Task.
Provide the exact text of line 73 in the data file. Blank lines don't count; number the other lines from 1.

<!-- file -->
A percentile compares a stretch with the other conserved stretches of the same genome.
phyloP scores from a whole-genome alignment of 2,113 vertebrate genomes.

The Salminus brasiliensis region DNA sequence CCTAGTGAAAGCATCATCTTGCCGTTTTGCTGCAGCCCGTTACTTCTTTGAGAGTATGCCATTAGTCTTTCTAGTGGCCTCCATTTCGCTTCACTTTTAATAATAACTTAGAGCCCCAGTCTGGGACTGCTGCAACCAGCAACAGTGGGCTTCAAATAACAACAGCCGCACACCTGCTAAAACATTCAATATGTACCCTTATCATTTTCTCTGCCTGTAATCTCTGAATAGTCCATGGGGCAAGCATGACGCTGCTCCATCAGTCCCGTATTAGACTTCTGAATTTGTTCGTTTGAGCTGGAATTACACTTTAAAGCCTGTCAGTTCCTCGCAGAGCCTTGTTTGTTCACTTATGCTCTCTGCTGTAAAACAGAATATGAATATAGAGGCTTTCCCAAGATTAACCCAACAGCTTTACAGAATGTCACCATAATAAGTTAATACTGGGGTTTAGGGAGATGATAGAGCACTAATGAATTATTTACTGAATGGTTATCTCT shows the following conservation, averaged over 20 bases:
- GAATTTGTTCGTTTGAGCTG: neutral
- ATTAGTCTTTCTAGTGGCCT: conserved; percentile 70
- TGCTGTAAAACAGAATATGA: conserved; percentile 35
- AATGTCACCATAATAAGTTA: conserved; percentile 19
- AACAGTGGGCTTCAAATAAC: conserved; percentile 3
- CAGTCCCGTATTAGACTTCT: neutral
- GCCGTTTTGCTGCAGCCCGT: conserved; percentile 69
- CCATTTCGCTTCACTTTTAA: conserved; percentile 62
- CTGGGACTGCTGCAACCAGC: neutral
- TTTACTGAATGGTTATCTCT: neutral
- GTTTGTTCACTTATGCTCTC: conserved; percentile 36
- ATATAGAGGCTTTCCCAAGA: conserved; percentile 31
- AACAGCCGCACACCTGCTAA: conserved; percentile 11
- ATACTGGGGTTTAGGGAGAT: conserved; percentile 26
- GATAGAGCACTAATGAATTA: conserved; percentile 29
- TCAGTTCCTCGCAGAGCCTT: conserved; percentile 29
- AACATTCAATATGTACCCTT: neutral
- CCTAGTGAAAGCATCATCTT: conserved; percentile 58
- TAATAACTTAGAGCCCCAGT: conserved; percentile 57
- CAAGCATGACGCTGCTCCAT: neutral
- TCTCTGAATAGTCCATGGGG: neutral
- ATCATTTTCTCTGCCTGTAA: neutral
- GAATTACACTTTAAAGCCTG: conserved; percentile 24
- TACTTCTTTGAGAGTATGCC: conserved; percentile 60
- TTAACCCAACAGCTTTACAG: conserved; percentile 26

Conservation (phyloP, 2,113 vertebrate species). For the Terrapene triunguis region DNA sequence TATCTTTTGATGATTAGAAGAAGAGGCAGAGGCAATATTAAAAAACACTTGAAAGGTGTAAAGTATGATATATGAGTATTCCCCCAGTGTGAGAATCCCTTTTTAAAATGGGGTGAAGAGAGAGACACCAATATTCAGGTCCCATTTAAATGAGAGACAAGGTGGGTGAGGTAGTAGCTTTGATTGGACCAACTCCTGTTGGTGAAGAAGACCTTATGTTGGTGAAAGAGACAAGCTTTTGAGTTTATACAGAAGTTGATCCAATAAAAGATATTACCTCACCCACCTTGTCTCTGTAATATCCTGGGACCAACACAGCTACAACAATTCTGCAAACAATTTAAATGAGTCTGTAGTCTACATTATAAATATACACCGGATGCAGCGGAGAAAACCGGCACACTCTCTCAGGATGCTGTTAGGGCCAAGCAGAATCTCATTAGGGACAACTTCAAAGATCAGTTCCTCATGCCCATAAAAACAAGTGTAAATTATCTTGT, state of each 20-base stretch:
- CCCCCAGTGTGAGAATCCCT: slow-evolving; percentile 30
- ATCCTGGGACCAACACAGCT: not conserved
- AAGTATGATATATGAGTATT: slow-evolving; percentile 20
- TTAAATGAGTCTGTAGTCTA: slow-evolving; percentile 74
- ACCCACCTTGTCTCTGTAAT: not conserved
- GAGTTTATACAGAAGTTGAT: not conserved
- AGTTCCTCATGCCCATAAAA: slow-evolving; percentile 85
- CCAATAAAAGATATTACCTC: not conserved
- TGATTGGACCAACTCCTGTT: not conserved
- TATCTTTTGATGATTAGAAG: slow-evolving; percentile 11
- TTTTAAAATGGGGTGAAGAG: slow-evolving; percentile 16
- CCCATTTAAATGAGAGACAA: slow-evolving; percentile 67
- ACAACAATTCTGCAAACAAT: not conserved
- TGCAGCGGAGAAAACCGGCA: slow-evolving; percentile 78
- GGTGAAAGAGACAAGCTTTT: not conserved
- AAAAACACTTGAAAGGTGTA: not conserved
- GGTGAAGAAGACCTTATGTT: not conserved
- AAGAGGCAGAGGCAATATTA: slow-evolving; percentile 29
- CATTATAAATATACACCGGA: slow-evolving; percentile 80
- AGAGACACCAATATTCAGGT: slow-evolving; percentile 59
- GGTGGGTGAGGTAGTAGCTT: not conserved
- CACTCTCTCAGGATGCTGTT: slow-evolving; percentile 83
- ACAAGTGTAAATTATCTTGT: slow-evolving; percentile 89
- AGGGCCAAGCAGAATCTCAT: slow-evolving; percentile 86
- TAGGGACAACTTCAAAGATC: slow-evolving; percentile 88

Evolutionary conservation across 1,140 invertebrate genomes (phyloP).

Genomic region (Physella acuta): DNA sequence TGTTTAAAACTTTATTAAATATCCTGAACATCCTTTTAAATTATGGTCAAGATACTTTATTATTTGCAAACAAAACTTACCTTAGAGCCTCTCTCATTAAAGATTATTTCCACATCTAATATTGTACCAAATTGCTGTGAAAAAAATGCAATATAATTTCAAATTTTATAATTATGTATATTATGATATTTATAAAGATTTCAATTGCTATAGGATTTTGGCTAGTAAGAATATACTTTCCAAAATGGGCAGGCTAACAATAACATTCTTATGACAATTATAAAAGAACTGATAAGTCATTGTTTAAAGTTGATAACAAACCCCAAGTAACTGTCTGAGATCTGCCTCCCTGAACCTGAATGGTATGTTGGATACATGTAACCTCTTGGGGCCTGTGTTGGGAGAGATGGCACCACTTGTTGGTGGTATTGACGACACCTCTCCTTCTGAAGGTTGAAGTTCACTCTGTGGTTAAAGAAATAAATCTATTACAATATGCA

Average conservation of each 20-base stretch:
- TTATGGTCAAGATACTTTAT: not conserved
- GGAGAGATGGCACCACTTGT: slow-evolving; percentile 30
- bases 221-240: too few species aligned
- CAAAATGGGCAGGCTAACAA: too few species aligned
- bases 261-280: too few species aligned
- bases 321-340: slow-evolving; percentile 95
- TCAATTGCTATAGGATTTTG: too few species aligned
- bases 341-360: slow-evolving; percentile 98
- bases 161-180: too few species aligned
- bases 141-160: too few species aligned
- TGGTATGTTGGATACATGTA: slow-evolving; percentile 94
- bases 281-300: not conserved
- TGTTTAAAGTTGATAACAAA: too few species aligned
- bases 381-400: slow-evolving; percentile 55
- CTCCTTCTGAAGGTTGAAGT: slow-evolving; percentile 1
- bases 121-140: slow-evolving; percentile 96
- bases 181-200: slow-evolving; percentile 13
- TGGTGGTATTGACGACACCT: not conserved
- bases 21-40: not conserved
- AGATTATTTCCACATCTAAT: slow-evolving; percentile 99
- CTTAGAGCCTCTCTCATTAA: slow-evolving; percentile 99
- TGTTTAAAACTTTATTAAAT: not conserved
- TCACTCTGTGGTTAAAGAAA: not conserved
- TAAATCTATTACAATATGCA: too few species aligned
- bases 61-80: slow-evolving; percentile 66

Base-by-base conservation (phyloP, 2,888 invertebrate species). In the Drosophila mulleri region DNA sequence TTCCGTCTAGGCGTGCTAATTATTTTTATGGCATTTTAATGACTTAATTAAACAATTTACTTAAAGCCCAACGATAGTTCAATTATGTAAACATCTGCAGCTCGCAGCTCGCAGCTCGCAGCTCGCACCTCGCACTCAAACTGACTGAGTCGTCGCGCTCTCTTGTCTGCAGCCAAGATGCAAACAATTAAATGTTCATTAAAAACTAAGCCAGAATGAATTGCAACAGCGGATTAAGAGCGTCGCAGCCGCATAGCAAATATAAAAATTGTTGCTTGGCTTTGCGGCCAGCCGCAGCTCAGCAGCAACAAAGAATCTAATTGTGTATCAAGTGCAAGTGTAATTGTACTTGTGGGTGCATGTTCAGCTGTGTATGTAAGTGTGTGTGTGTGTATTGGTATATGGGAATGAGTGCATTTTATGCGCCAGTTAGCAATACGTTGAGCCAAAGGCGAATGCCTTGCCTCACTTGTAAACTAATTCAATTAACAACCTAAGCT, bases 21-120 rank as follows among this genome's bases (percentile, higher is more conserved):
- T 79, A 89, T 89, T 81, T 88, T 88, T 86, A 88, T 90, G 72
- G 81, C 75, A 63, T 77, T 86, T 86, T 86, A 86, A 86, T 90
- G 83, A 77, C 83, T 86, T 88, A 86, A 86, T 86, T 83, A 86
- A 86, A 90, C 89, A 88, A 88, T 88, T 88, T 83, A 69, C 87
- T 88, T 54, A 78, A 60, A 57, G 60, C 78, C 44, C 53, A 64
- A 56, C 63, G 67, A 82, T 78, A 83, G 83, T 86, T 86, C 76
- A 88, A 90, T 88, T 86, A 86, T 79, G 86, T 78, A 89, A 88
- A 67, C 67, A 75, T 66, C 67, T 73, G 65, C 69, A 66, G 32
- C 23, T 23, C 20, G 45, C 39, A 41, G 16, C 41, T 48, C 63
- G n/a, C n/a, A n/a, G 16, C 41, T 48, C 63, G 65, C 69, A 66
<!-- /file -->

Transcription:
- bases 121-140: slow-evolving; percentile 96